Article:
Trudie’s review published on Letterboxd:
Certainly the ballsiest project I've seen of late. Layerings of social commentary substantiate Vox Lux, but simultaneously leave it feeling abstract and, at times, slightly empty.
This "twenty-first century portrait" is so strange in structure I find myself struggling to piece together any sort of opinion or well rounded thoughts on it. Celeste's life is laid bare in front of us but with little insight, while the support around her change abruptly.
There's so much I like - it's impeccably shot for one thing, and edited well - but I feel a distinct lack of completeness. Celeste's arc is underneath so much that I didn't recognise it, and by cause and effect this includes the arcs of her family members.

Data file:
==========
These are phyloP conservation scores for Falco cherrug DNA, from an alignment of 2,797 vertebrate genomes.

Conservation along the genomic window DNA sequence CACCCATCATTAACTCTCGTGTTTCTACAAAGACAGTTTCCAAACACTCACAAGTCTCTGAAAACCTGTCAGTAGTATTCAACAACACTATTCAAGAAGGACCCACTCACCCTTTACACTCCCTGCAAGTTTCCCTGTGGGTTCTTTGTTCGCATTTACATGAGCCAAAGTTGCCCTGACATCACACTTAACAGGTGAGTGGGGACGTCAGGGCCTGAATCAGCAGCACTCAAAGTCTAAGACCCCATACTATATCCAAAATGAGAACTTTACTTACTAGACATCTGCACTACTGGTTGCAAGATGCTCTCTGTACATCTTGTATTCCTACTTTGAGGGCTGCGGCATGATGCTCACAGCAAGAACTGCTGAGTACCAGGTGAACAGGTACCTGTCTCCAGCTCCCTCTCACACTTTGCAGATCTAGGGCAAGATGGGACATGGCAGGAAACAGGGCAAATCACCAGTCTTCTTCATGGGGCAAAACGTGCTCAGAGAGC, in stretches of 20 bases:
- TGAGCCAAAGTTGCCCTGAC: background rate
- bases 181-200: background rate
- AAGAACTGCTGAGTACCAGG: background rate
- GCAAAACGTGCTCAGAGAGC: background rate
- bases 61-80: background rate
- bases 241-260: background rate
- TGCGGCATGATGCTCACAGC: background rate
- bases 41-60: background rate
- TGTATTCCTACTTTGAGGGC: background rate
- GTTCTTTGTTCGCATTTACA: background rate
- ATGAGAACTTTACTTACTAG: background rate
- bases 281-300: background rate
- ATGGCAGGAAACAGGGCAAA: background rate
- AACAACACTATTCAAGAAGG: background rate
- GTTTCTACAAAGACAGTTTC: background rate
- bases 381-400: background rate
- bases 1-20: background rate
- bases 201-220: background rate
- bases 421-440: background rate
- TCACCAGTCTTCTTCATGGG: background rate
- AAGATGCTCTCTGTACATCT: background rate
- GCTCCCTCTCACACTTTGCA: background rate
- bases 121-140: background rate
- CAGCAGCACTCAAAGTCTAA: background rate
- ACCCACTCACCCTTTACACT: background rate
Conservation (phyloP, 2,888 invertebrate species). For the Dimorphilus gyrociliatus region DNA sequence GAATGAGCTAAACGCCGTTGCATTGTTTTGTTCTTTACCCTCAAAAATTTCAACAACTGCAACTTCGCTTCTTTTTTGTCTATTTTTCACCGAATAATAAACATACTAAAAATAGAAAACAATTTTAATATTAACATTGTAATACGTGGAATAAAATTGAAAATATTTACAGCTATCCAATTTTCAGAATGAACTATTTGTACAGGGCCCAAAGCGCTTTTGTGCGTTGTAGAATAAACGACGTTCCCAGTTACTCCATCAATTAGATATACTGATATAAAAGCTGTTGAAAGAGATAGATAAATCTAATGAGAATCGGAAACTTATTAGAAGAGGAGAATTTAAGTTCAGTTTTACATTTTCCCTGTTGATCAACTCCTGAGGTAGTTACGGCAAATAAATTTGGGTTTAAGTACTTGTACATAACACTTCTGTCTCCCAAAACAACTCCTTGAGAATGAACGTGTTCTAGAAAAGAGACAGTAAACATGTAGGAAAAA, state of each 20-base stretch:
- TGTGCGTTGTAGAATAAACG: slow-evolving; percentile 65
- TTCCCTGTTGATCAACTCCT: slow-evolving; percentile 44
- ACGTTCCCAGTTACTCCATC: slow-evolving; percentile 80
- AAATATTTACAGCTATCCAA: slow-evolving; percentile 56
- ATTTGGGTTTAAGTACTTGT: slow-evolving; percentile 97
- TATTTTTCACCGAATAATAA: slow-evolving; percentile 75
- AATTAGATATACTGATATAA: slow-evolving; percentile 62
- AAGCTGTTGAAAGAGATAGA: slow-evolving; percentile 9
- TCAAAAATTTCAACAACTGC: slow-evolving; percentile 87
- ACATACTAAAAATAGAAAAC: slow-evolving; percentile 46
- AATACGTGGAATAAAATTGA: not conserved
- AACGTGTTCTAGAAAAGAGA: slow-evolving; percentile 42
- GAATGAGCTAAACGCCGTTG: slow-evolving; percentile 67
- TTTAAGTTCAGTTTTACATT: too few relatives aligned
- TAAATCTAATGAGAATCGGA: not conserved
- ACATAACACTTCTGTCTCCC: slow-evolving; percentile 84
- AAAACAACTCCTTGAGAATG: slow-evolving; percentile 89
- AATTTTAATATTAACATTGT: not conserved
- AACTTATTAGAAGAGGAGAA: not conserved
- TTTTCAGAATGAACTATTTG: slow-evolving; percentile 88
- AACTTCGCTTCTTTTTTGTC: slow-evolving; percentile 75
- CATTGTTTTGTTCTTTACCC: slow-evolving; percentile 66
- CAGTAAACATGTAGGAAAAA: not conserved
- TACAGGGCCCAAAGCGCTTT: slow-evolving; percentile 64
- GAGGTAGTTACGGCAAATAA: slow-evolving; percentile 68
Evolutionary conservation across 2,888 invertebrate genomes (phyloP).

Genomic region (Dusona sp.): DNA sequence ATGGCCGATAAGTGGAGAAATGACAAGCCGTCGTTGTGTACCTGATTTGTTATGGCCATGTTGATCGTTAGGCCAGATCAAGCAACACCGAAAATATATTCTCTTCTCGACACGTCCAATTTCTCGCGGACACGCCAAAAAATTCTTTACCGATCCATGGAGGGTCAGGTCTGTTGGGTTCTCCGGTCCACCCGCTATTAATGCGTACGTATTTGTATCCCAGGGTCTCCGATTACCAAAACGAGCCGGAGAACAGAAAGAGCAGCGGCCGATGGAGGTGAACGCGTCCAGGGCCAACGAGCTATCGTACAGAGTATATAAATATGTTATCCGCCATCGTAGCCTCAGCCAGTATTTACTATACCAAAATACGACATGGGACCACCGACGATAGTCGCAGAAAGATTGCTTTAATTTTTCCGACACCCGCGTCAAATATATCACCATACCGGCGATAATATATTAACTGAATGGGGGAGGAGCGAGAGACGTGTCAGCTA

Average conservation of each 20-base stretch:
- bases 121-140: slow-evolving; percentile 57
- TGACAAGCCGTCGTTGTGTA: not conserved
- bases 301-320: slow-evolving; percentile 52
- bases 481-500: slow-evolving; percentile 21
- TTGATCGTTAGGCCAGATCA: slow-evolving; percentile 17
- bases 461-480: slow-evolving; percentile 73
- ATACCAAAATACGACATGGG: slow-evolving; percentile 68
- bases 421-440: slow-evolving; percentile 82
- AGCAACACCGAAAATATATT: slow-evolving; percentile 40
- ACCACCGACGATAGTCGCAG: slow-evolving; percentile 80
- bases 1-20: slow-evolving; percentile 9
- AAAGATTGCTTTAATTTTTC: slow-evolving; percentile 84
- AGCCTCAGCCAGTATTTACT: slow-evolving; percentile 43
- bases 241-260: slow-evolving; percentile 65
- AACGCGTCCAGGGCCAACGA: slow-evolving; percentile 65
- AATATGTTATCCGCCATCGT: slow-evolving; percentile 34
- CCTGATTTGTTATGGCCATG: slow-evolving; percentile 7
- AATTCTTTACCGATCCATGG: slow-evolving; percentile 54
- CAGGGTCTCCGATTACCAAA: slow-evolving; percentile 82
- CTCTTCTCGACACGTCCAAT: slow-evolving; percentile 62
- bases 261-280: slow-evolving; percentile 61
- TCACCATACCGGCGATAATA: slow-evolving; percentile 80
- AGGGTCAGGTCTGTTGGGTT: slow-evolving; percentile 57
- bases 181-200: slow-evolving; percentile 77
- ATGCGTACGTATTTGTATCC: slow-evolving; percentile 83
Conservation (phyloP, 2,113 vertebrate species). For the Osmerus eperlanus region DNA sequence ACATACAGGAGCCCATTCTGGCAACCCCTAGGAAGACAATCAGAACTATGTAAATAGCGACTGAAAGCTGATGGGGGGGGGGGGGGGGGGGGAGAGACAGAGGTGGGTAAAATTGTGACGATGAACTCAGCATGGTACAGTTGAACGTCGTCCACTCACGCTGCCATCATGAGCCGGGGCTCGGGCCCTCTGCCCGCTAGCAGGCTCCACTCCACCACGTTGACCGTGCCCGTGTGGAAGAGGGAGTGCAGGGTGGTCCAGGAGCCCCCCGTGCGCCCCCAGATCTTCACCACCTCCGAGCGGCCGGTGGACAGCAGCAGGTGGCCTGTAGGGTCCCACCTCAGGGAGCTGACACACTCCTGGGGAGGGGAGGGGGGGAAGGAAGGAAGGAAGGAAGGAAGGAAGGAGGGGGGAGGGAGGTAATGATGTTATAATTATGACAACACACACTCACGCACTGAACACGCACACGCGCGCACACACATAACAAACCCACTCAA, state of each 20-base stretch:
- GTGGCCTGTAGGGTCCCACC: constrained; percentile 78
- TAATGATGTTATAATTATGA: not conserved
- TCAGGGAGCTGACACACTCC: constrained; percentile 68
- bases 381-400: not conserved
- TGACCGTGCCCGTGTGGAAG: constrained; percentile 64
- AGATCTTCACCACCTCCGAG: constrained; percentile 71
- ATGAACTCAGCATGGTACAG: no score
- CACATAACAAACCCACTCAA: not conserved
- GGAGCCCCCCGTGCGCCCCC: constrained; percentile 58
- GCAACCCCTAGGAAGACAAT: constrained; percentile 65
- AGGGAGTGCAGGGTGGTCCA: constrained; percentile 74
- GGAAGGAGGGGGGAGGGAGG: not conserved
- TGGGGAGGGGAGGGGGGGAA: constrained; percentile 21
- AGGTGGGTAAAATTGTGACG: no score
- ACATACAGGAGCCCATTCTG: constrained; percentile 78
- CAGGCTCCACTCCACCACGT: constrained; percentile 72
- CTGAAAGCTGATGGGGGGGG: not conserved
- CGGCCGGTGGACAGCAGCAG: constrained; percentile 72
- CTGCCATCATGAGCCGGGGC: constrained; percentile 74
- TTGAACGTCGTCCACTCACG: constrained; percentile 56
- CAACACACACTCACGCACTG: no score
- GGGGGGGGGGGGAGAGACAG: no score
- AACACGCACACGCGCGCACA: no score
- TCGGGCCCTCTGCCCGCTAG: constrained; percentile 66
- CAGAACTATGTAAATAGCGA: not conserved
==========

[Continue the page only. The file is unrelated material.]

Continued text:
I don't know guys I'm really struggling to say, like, anything I just can't string together much right now. I think with Vox Lux in general there's a lot of unpacking to do, that I maybe haven't finished doing. For now I'm just content with the wonderful performances, costumes and makeup. It'll stay on my mind for a while. I wish I could better word the nuances of this but there's so much going on that I don't know where to start. I think calling it a commentary on shootings or stardom undermines that it's a lot more complicated than that.